Whether market concentration is the chicken or the egg, the tail or the dog, it continues to increase.
That's no secret.
Benefits from this concentration continue to accrue for consumers, retailers, processors and producers, too.
That should be no secret, either, though a vocal minority continues to cast concentration as the bogeyman in most need of slaying, responsible for everything from producer attrition to higher food prices.
The latter reason is why the U.S. Senate's Antitrust, Competition Policy and Consumer Rights Subcommittee recently asked the U.S. General Accounting Office (GAO) to investigate agricultural concentration, wondering if it added to the run-up in food prices that occurred as commodity prices skyrocketed last year.
Specifically, the GAO was asked to provide information on:
Trends in concentration for various levels of the food-marketing chain in major agricultural sectors,
Trends in retail food expenditures and prices,
Trends in prices farmers received for major agricultural commodities and
The views of experts on the potential effects of concentration on agricultural commodity and food prices.
According to GAO analysts, “While a few studies found some evidence of market power, it is unclear whether this market power was caused by concentration or some other factor. All of the experts we spoke with said that concentration probably did not cause the 2008 increase in commodity and food prices, which were more likely due to factors such as higher energy costs and growing global demand for grains.”
More specifically, among the summary of research findings released in August:
“Concentration generally has increased at all levels of the food marketing chain in all agricultural sectors since the 1980s. At the farm level, less than 2% of farms accounted for 50% of total sales in 2007. At the food processors' level, in general, a small number of companies accounted for a large and growing portion of sales in each of the five major agricultural sectors (beef, pork, poultry, dairy and grain)…. The share of grocery store sales held by the largest four firms more than doubled, from 16% in 1982 to 36% in 2005.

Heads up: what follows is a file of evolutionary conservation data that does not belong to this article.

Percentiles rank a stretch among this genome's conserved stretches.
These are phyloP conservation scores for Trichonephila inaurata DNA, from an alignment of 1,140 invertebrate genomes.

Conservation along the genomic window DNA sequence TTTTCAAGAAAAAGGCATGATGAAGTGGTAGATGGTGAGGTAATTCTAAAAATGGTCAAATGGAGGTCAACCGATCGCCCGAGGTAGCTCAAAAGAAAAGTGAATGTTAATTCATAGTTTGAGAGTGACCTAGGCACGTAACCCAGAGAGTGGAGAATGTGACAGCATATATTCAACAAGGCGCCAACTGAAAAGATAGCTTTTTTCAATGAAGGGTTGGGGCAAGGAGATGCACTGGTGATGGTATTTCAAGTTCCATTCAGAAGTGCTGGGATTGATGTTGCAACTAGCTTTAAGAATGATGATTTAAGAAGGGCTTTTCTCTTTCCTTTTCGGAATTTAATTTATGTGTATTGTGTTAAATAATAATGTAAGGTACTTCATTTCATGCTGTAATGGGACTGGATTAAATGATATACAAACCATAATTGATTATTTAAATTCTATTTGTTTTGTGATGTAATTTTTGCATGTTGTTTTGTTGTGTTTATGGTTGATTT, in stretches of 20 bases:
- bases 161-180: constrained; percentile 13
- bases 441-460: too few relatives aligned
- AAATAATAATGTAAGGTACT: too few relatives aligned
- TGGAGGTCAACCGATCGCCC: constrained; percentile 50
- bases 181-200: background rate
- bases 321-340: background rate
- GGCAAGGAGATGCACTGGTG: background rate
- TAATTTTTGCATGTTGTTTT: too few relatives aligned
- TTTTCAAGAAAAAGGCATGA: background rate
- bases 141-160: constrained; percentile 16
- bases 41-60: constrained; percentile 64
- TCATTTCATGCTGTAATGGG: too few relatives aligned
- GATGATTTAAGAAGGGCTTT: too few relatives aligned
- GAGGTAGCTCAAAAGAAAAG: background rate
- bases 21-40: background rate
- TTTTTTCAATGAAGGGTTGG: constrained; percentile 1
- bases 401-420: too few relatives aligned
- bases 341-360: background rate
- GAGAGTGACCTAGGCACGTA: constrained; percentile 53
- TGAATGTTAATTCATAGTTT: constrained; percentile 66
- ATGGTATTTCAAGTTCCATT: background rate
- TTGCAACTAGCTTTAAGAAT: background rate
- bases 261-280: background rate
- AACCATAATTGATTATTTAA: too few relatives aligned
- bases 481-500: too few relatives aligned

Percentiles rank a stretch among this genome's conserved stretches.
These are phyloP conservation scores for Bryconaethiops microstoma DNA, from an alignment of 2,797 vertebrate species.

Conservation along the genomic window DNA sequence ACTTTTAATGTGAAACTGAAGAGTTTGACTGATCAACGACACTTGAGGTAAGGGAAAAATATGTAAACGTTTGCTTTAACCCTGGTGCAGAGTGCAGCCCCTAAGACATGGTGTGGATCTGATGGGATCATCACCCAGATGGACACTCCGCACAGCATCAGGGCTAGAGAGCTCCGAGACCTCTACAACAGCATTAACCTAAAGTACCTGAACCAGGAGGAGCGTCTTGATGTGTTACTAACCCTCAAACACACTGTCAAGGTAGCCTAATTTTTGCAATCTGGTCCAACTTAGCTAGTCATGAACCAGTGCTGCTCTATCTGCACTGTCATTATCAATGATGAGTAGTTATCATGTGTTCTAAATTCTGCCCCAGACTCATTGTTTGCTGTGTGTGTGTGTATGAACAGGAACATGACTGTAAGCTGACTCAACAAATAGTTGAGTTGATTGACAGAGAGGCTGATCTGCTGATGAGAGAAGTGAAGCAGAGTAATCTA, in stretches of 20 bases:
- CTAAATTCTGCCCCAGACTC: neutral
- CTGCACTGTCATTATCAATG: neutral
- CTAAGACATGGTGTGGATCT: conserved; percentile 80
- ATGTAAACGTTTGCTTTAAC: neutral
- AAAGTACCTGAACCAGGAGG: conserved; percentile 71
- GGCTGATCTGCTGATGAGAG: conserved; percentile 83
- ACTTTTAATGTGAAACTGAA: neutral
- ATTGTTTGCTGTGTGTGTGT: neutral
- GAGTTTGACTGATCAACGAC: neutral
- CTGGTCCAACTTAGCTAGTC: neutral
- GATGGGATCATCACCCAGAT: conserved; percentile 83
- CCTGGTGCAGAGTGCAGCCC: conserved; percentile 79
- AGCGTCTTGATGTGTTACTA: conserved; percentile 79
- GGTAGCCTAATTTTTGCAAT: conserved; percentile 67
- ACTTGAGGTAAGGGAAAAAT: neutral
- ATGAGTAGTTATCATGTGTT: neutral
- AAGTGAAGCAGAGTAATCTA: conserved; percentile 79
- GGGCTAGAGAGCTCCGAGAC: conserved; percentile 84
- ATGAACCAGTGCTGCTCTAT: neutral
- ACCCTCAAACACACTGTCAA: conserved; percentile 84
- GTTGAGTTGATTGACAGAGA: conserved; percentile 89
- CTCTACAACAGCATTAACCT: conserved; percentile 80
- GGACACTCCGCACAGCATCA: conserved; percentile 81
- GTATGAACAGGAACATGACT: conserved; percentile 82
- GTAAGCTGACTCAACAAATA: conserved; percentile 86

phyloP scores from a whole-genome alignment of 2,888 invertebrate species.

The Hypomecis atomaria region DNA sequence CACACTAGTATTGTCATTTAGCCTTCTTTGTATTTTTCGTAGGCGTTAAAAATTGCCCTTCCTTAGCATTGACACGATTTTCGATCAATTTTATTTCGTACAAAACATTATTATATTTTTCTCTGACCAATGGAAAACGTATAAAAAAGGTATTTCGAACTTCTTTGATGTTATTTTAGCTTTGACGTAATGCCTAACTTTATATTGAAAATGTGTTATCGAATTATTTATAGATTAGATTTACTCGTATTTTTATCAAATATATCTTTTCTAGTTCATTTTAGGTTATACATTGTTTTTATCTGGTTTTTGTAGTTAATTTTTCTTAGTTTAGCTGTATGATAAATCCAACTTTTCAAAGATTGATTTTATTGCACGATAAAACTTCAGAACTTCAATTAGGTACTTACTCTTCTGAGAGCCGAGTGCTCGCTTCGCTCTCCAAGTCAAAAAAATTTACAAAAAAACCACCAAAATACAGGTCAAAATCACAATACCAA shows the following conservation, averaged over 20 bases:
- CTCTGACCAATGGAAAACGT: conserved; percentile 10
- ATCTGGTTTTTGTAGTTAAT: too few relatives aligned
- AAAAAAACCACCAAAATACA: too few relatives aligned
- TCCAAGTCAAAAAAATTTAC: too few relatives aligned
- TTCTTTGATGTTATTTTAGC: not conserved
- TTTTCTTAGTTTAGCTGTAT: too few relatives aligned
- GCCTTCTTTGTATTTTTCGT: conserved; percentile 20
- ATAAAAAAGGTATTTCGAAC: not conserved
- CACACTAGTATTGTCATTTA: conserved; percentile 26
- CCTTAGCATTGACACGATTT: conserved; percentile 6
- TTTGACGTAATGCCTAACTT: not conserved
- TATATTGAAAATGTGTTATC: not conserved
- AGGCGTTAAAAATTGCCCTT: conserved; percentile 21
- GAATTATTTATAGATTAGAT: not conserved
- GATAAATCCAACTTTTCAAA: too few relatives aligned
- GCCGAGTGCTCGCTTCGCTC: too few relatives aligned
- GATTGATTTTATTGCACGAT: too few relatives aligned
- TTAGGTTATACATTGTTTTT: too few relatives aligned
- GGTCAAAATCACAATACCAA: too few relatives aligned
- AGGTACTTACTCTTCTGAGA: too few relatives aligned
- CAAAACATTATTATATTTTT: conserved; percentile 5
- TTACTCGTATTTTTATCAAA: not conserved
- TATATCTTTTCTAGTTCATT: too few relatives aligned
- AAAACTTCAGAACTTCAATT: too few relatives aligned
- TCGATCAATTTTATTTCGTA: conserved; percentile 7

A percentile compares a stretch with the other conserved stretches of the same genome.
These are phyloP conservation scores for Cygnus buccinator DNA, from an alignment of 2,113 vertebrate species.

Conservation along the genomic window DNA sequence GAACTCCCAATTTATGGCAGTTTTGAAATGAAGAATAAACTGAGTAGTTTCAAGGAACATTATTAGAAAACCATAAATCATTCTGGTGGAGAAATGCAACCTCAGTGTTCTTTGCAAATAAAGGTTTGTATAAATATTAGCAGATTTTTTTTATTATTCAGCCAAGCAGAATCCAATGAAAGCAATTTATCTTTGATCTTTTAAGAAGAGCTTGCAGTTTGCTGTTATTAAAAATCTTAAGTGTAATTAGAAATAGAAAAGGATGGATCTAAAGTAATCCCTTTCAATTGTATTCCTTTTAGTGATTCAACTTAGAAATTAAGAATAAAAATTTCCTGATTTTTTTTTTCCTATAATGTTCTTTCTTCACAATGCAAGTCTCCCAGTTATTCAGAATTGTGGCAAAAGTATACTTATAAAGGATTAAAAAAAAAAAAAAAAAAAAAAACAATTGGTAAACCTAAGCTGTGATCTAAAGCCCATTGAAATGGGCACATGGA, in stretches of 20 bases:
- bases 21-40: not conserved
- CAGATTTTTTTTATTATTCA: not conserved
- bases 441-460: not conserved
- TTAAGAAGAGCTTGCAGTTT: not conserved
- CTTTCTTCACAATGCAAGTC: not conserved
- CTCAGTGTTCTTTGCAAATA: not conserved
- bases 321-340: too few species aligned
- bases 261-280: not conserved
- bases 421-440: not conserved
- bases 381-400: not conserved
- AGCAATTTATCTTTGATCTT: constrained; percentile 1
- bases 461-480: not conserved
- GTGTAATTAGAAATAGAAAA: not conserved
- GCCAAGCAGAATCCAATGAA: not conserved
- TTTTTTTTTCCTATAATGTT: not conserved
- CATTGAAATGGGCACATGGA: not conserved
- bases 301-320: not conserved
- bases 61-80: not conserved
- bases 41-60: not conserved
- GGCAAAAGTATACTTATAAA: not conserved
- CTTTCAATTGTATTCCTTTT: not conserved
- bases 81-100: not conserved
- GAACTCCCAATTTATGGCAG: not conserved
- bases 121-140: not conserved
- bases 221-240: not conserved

“While real annual per capita food expenditures have increased since 1982, households now spend a smaller share of disposable income on food. Total annual per capita food expenditures rose from $3,358 in 1982 to $3,888 in 2007, in constant 2008 dollars…. Meanwhile, household spending on food decreased from 13% of disposable incomes in 1982 to 10% in 2007. Since 1982, overall food prices and food prices in each of the five major agricultural sectors have increased about as much as prices for consumer goods and services overall.
“Since 1982, farmers have generally received higher monthly prices for their commodities, but these prices have increased less than food prices and inflation in the broader economy. Specifically, prices farmers received, including for beef, pork, dairy and grains, increased by 34% from January 1982 to April 2009. For the same period, food prices rose by 128%, and prices in the general economy rose 102%. Commodity prices increased significantly in 2008, reaching a high of 68% above their 1982 levels in July 2008, but have declined since then.
“The empirical economic literature has not established that concentration in the processing segment of the beef, pork or dairy sectors or the retail sector overall has adversely affected commodity or food prices. Most of the studies that we reviewed either found no evidence of market power or found efficiency effects that were larger than the market power effects of concentration.”
That last bit means that where market power was found to exist, its benefits to suppliers and customers outweighed the negative.
All of the wishing in the world will not change the reality of this well-kept non-secret at current levels of concentration.